Find out how to build a Bitcoin Futures Momentum Strategy using the SigTech platform.
Watch a step by step demo as SigTech Product Manager, Navdeep Sahote, demonstrates how to develop a momentum strategy for cryptocurrency futures that executes on the CME Bitcoin Futures Market.
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In this video, we are going to use the SigTech platform to develop a momentum strategy for cryptocurrency futures that executes on the CME Bitcoin Futures Market.
I’ll begin with a brief introduction to our platform, alongside an overview of the workflow.
This figure illustrates the strategy development cycle we will follow. I will begin by defining the investable universe, then attempt to define momentum factors and signals.
It is worth noting that within the platform we support three fundamental objects that act as the foundation for overall strategies. First we have tradable instruments, which are tradable on the financial markets. Then we have Tradable strategies, which are a set of rules that decide when to buy or sell tradable instruments over time. Finally, we have non-tradable data objects, which are used for research or signalling purposes, such as macroeconomic data.
Here, I have called the March 2021 future for Bitcoin, and asked for some static data. As we can see, I have called the futures name, expiry date, exchange name as well as the previous available contract. I will then ask for all non-static data fields, which returns the last price, open, high low volume and open interest. Here is a plot of the last price and volume for this particular object.
The common task of handling the rolling of futures to maintain exposure to a specific contract is an example of a building block offered on the platform. The rolling future strategy building block is just one of many out-of-the-box strategies available. This strategy can then be treated as a tradeable instrument that can be used within other strategies via object-oriented modelling. Therefore, complexity can be increased iteratively, layer by layer, on our models.
In this instance, I am creating a rolling future strategy that is exposed to the front month contract. I’ve defined the key factors here, alongside the front offset, which will tell the engine how many days before expiry to begin the rolling process. In this case, the rolls will take place 6 and 4 days before expiry, 50% of our contracts will be rolled on each day.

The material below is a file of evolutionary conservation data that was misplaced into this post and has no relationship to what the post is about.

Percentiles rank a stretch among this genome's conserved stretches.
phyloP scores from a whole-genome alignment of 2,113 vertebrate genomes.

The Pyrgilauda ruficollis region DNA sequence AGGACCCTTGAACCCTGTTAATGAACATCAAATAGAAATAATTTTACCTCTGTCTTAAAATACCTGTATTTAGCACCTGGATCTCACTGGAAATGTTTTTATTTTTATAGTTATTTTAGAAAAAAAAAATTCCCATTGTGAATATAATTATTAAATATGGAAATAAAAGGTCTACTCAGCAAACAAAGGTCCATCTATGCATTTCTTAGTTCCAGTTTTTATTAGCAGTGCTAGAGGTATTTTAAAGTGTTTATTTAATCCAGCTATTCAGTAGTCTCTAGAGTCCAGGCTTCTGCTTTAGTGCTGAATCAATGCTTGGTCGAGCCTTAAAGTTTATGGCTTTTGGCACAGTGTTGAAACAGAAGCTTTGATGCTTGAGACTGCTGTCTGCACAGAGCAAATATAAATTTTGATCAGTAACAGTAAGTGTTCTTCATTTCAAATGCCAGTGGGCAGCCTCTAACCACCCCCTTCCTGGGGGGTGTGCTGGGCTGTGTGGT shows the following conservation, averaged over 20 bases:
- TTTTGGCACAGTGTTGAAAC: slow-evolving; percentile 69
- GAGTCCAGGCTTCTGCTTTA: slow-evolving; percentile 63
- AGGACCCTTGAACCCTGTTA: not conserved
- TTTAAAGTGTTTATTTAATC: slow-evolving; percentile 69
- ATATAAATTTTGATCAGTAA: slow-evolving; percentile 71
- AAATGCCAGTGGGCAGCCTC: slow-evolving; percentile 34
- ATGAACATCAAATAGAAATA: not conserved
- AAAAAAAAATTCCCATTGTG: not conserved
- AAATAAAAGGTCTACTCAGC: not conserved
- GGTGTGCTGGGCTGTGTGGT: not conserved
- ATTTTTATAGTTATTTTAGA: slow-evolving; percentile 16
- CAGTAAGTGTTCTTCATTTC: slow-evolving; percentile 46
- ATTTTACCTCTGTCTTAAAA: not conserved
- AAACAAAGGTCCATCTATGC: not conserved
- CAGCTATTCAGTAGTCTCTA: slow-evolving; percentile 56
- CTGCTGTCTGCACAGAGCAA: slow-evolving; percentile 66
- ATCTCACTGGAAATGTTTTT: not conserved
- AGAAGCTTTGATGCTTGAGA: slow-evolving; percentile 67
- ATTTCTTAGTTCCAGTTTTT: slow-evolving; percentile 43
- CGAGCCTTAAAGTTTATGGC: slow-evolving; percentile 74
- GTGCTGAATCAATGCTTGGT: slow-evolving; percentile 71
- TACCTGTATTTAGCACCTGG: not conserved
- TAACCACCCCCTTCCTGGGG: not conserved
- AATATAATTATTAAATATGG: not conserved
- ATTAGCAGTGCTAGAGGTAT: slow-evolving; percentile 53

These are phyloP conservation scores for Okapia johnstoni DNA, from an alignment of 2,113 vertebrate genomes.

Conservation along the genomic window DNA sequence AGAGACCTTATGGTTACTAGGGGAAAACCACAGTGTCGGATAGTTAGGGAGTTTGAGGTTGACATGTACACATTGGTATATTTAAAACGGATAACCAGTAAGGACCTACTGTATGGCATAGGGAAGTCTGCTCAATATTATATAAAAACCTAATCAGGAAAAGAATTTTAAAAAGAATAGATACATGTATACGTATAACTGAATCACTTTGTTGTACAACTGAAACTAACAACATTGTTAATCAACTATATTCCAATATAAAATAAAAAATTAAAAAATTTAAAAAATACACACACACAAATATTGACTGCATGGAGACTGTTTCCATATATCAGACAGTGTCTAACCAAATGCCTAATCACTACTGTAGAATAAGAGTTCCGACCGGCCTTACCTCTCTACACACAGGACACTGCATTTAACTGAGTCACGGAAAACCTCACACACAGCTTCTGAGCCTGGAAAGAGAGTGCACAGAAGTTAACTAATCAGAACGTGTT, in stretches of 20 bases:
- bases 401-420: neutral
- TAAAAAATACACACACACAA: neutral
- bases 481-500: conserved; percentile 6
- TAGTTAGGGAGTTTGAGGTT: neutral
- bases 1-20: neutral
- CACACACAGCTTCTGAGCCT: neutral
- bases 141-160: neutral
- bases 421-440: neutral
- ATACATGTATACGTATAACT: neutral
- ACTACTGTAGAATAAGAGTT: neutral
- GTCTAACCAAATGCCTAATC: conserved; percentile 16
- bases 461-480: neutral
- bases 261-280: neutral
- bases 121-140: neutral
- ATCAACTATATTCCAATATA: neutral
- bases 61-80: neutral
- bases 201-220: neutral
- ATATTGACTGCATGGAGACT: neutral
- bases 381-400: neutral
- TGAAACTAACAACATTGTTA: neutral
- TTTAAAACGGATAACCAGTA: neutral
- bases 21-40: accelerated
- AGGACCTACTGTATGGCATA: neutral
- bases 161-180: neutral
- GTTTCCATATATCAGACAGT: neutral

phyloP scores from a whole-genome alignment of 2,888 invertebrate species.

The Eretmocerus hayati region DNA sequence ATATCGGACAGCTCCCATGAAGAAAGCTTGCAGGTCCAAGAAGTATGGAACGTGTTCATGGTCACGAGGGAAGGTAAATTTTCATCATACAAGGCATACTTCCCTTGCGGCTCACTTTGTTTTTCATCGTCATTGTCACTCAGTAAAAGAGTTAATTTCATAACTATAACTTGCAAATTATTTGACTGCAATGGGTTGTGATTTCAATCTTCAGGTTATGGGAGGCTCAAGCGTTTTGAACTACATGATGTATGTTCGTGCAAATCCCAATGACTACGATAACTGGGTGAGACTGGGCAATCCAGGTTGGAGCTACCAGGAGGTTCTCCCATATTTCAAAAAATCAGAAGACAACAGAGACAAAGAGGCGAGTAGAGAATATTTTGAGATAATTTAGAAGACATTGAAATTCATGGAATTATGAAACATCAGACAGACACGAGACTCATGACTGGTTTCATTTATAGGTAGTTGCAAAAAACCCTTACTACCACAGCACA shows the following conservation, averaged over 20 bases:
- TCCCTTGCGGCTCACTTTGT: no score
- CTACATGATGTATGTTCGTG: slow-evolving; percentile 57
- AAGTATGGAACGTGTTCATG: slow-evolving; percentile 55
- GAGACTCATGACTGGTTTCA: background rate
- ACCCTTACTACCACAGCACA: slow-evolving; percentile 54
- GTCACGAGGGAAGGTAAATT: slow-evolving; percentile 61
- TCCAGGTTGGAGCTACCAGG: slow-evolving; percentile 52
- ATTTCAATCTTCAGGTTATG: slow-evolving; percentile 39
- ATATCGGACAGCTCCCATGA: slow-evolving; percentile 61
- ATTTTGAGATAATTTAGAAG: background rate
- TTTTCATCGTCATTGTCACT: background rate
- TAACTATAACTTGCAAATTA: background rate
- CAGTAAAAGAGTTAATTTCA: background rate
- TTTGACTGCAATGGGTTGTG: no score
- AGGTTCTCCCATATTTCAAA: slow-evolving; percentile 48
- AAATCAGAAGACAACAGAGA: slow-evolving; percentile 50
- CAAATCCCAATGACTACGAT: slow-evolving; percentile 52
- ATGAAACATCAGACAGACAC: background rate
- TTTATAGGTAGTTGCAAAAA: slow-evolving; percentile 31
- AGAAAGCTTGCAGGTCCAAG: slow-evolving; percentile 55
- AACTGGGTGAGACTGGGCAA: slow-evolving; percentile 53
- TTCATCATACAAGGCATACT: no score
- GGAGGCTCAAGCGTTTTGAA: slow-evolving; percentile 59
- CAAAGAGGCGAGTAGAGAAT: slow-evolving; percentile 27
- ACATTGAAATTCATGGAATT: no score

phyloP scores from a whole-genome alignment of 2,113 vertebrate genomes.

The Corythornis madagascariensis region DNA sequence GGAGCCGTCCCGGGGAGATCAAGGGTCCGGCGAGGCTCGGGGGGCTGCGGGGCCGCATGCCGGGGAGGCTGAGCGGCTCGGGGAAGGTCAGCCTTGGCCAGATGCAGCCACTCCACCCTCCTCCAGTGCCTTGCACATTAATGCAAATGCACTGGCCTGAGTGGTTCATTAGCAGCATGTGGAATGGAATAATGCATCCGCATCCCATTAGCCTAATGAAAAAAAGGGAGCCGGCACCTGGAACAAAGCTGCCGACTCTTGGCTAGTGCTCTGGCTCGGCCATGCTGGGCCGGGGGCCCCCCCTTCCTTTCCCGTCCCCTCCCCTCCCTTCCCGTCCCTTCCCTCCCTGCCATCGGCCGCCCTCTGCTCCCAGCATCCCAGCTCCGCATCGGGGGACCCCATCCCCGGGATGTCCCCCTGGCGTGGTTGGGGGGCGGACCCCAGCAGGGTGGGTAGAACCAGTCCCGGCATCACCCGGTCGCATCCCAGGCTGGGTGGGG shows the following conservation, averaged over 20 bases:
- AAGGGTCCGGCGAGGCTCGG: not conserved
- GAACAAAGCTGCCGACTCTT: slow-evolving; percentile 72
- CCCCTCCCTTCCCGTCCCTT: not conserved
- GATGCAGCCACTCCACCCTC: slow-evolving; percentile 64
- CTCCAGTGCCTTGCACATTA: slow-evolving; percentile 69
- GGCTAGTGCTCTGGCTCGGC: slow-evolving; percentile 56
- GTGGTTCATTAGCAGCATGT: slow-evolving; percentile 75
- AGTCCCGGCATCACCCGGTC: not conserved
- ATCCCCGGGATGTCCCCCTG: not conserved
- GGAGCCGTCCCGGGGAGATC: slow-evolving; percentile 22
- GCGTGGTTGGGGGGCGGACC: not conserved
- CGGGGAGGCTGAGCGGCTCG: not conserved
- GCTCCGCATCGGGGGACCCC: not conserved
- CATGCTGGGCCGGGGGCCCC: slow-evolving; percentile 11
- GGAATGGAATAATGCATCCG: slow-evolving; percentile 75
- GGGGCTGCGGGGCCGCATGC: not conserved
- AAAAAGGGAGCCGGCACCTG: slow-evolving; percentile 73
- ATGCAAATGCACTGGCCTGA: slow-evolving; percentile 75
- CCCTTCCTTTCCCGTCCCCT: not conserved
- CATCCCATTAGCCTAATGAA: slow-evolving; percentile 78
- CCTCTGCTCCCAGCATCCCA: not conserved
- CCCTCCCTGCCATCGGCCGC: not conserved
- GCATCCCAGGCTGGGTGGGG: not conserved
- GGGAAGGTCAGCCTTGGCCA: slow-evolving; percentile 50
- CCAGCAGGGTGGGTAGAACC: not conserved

Now we can begin to look at how a momentum strategy can be created for the Bitcoin futures market. This strategy will trade based on signals generated by a moving average crossover.
I’ve defined a simple function here that constructs a signal given two window lengths. This signal is then mapped to the instrument passed into the function, and returns a dataframe of 1’s, 0’s and -1’s. This will represent either a long, flat or short position. 1’s are returned when the short span moving average is higher than the long span, and the opposite is true for -1’s. We can see the output here, a dataframe of our signals, for a 10-20 moving average strategy, mapped to our bitcoin rolling futures strategy.
Once this dataframe is built, I can pass it into our SignalStrategy building block. This is again another pre-built method that will generate a backtest from a dataframe of signals. The SigTech backtesting engine accurately models the entire trade life cycle at instrument level. It will also take into consideration factors such as trading costs.
You have seen how to construct a simple signal strategy in our platform, but we can go further and attempt to test for a range of short and long span moving averages, to help find the best combination for our instrument. I’ve defined another function here that follows the same steps, but now outputs the entire strategy object given the same three arguments. I can then set a range of moving average spans for which I’d like to backtest.
The short spans will range from 2 to 20, while the long spans will range from 21 to 50. I will therefore be simulating around 1000 backtests, for which I will push the sharpe ratio of each one to a numpy matrix. I can then plot a 2d heatmap of the sharpe ratios for all simulations, and this is seen here.
The sharpe ratios seem to be highest in randomly distributed areas, and so we can pick one at random to analyse further, such as the 9-32 moving average strategy.
Now we can compare our three strategies. We have the baseline, the basic rolling futures strategy, against the 10/20 and 9/32 moving average strategies. Here we have plotted the logarithmic returns.
You can go even further and ask for a detailed performance review of all three strategies. This returns key metrics such as the annualised excess return, max drawdown and so on. Some rolling plots can also be generated to visually display the difference in performance between our strategies.
We previously published a blog post that unpicks the advantages of a Bitcoin Futures Momentum Strategy.